This article appeared as a Spotlight in Detour, which is described as “an email newsletter for the Detroit community.” It was written by Kate Abbey-Lambertz and distributed on November 6, 2018.
Yet another hyped development that didn’t live up to promises, and left tenants dangling
You know when people tie balloons to their door to advertise a yard sale, or a graduation party, or some festive event? Using red balloons to identify poor tenants who are behind on their rent is kind of exactly the opposite, but it definitely happened. So reporter Aaron Mondry discovered from a tip that led to a Detroit News story published Monday. (Mondry reported the story with Outlier Media, an accountability nonprofit and Detour partner.)
We chatted with Mondry to hear a little more about the situation at Brightmoor Homes, 190 houses primarily rented to low-income families, most of whom are single mothers.
Mondry first checked out the tip that the property’s management company, KMG Prestige, was Scarlet Lettering its tenants. A KMG executive said the balloons were meant to let residents know to contact the company urgently, rather than a shaming
But Mondry heard more nd more complaints from the tenants of Brightmoor Homes — residents had exorbitant fees added to their rent on the regular, but couldn’t get issues like basement flooding or black mold handled expediently.
Still, some residents have stuck around for years and years. Why? Because they thought that the nonprofit developer, Northwest Detroit Neighborhood Development, would give them the chance to buy their homes at a reasonable price after 15 years were up. The first 45 homes recently hit the deadline, but no renters have become homeowners.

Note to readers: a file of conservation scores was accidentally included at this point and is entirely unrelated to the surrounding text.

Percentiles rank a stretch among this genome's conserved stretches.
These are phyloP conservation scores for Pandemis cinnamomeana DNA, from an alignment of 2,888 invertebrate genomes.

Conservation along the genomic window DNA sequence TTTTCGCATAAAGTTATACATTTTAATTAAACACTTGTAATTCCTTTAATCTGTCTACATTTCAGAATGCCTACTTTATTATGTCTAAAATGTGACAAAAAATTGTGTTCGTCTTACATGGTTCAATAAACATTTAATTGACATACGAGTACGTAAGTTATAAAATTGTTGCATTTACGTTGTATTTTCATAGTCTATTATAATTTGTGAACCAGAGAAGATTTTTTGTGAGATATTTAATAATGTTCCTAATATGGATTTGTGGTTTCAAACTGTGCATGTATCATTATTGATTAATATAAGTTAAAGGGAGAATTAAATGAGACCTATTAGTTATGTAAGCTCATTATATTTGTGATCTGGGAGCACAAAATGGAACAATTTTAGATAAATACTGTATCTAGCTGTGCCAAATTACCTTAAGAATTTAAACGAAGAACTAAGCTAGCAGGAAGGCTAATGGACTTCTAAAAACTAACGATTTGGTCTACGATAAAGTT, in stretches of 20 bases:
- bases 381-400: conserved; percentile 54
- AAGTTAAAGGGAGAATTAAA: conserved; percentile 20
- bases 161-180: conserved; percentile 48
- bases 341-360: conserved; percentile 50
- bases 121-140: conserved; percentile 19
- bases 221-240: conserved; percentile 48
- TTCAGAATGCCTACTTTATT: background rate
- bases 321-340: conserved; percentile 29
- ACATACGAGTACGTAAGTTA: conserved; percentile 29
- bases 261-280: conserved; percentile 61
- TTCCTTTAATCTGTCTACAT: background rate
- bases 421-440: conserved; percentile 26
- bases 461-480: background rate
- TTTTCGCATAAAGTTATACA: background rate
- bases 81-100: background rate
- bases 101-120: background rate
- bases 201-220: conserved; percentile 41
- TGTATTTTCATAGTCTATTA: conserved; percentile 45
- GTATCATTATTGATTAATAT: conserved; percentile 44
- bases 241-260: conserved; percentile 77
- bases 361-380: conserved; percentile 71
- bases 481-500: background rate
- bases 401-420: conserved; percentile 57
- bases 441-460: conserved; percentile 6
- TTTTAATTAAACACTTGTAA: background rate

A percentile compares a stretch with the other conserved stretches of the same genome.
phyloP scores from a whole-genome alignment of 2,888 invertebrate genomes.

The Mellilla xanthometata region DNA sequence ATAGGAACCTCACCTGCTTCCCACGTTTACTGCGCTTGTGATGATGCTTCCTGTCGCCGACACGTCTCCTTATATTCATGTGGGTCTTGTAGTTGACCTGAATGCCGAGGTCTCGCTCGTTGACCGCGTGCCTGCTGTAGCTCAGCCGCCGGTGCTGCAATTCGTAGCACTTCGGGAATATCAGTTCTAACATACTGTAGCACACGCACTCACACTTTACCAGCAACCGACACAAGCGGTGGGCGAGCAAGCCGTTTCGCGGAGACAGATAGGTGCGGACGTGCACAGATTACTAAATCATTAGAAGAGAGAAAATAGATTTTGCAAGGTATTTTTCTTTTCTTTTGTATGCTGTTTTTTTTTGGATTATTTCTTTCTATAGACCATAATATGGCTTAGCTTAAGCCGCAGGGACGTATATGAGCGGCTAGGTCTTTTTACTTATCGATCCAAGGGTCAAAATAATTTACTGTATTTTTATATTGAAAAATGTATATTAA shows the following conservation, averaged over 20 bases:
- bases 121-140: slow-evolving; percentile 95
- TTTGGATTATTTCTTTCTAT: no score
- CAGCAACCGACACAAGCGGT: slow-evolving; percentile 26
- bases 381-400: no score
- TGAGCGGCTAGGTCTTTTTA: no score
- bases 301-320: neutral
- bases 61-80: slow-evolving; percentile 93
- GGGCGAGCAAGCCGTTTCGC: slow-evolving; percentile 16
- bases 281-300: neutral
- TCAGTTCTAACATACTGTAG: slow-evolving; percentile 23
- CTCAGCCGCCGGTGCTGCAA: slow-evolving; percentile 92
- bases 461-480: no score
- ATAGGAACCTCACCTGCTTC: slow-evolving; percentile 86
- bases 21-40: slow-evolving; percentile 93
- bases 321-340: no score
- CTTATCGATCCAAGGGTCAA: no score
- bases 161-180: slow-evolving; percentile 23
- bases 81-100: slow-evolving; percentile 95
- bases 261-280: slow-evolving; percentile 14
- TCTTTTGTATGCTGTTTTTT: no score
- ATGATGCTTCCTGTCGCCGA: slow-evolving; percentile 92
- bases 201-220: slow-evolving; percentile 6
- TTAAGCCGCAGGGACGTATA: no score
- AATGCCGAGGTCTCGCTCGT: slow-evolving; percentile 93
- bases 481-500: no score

“The developer billed this as an affordable rent-to-own model,” Mondry said. “They attracted investors that way, they got publicity that way and, ultimately, they got renters that way.”
It sounds like a great get for residents, who trusted a neighborhood developer to follow through. In fact, the Brightmoor model doesn’t sound too different from the lauded tiny house rent-to-own program run by Cass Community Social Services, noted above.
But NDND’s actual agreements with tenants are a lot murkier, and residents are paying way more in rent than their homes would have cost. Mondry described one woman who had paid out more than $100,000 over the 15-plus years she’s lived in a Brightmoor Homes property. She was given the chance to buy it for almost $80,000 — far less than what the limited local market would support.
Complexity of the financing, requirements for the use of low-income housing tax credits, and unforeseen market crash mean there likely wasn’t an intentional bait-and-switch on the part of the developer. But still.
The city has started putting pressure on NDND, as well as the management company, which contracts to manage 32 other Michigan State Housing Development Authority projects across the state. The state agency told Mondry it’s received no direct complaints about the Brightmoor housing management, though you have to wonder if there should be a little more scrutiny.
Mondry said the there is now a path to ownership program for Brightmoor Homes tenants that has 19 people enrolled (no one has completed it yet). He’ll be looking to
see if the program succeeds.
Meanwhile, the majority of renters in Detroit are “rent-burdened,” meaning they pay more than 30 percent of their income on housing. Poorly maintained units and negligent landlords pushed the city to start a sweeping rental inspection program. And so-called “affordable” units in new developments often aren’t truly priced for Detroit incomes. So it’s pretty depressing when one of the real affordable developments — planned by a nonprofit and with a slew of public financing — isn’t much better.